The Los Angeles Review of Books looks at a new history of K Records, the influential Olympia, WA-label that gave us Beat Happening, Modest Mouse, and Kurt Cobain’s arm tattoo.
“Of course the evening ends with Abbi and Ilana in the bath, together, passing their ‘weed’ from one mouth to another. But I am chilled, less comforted somehow. How are these people anything less than confused, every hour of every day? How on earth, how in all of Eros, do women know which vote to cast, which life to elect as their own?” The Diary of Anaïs Nin While Watching Broad City courtesy of Laura Eppinger at The Rumpus.
Norris Church Mailer, widow of Norman Mailer, died yesterday at 61 following a long battle with cancer. Mark Olshaker, president of the Norman Mailer Society, wrote: “She was the pilgrim soul who captured and won Norman’s heart and mind and who shared with him the last three decades of his life.”
Is envy really the worst form of pettiness, as Kierkegaard suggested? Maybe. The great Roman philosopher Cicero had his own, fairly radical thoughts on envy — namely, that “compassion and envy are consistent in the same man; for whoever is uneasy at any one’s adversity is also uneasy at another’s prosperity.”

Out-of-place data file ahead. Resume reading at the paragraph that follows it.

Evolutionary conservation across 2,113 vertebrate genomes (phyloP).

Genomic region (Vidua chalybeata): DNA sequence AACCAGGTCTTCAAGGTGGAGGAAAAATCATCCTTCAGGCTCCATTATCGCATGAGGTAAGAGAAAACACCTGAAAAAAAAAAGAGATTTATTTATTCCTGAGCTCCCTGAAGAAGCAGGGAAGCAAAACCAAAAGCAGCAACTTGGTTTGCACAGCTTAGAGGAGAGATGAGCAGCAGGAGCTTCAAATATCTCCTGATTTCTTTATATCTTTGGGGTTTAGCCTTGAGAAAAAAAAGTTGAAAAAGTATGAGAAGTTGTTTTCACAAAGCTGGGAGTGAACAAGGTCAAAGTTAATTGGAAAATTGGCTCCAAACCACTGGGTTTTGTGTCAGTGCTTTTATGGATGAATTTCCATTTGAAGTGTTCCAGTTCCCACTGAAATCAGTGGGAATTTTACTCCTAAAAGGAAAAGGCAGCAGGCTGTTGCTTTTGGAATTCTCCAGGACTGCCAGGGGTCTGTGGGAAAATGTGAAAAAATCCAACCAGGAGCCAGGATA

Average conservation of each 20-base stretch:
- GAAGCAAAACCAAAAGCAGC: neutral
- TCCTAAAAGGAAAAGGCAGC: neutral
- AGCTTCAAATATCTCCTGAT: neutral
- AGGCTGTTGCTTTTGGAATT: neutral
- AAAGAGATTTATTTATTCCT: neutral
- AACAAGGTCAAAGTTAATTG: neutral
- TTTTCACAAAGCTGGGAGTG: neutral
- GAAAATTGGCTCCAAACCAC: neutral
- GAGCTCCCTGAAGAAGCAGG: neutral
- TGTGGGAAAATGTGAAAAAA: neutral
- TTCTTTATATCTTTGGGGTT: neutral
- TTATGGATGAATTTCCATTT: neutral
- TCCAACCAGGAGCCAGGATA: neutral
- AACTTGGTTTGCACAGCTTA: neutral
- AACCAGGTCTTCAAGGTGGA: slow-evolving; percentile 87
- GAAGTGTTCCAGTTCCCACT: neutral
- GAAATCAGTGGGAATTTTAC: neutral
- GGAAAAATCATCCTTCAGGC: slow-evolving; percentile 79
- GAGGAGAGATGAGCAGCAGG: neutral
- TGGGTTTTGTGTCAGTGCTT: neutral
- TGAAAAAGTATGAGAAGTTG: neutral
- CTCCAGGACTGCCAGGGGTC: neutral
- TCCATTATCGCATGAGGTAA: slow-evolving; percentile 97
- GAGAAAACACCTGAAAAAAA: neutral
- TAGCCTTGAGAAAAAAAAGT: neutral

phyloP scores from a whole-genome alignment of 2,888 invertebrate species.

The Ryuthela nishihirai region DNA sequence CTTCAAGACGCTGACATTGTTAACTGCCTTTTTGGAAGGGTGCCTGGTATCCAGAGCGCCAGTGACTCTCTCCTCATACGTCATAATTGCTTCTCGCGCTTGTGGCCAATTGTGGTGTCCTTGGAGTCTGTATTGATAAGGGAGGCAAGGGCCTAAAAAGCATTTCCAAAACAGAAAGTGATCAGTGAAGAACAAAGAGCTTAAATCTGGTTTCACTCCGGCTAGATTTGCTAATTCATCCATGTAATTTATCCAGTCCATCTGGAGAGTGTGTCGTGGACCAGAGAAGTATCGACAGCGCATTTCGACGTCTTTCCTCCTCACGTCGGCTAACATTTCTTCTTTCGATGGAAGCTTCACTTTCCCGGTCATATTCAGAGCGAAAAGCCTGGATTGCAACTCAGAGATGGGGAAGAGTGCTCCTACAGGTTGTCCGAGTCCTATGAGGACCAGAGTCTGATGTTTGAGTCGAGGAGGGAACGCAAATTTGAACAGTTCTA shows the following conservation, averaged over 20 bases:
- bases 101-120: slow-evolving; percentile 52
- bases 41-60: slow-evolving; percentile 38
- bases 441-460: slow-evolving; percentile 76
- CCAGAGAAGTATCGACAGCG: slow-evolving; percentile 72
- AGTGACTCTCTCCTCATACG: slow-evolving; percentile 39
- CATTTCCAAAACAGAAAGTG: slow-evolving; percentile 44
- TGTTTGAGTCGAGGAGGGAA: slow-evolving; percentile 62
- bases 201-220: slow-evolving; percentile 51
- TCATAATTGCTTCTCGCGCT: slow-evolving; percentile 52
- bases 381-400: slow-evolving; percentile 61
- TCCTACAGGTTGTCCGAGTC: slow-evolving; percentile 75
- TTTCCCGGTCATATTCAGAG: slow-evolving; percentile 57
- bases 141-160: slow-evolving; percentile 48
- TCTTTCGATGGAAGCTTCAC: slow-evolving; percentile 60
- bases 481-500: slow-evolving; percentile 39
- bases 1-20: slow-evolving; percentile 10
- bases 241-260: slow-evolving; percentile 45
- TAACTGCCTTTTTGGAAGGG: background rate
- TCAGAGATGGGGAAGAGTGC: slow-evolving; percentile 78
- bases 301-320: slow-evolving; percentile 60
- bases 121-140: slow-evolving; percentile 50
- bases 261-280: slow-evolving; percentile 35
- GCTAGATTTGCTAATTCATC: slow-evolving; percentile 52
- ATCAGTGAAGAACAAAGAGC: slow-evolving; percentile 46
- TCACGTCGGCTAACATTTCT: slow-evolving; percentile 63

Frank Stanford isn’t the most well-known American poet, but he is one of the most revered, at least according to his contemporaries. At The Rumpus, David Biespeil writes about a new collection of the poet’s work, remarking that “no American poet I have ever met regardless of disposition or poetics has disliked Frank Stanford’s poems.”
“These sorts of connections are at the centre of nearly all time machine fiction. These novels usually draw attention to telling commonalities across historical eras, or between the past and the present. That gives an engaging puzzle quality to the books—we read seeking out the dropped clues that will shed light on the purpose of the parallel.” On fiction in which the plot takes place over multiple timelines.
David J. Peterson is the man responsible for creating the Dothraki and Valyrian languages for the television adaptation of George R.R. Martin’s Game of Thrones series. Peterson, who took Martin’s 55 Dothraki names and created a 4,000 word vocabulary, is interviewed over at Flavorwire. If the Dothraki don’t have a word for it, the Germans probably do. Here’s an essay from The Millions on just that.
Recommended Viewing: Toni Morrison spoke with Junot Díaz at the New York Public Library last week, and the organizers were good enough to record the entire conversation and put it online. The talk begins at the 40:09 mark, so you can either fast forward or click this link right here.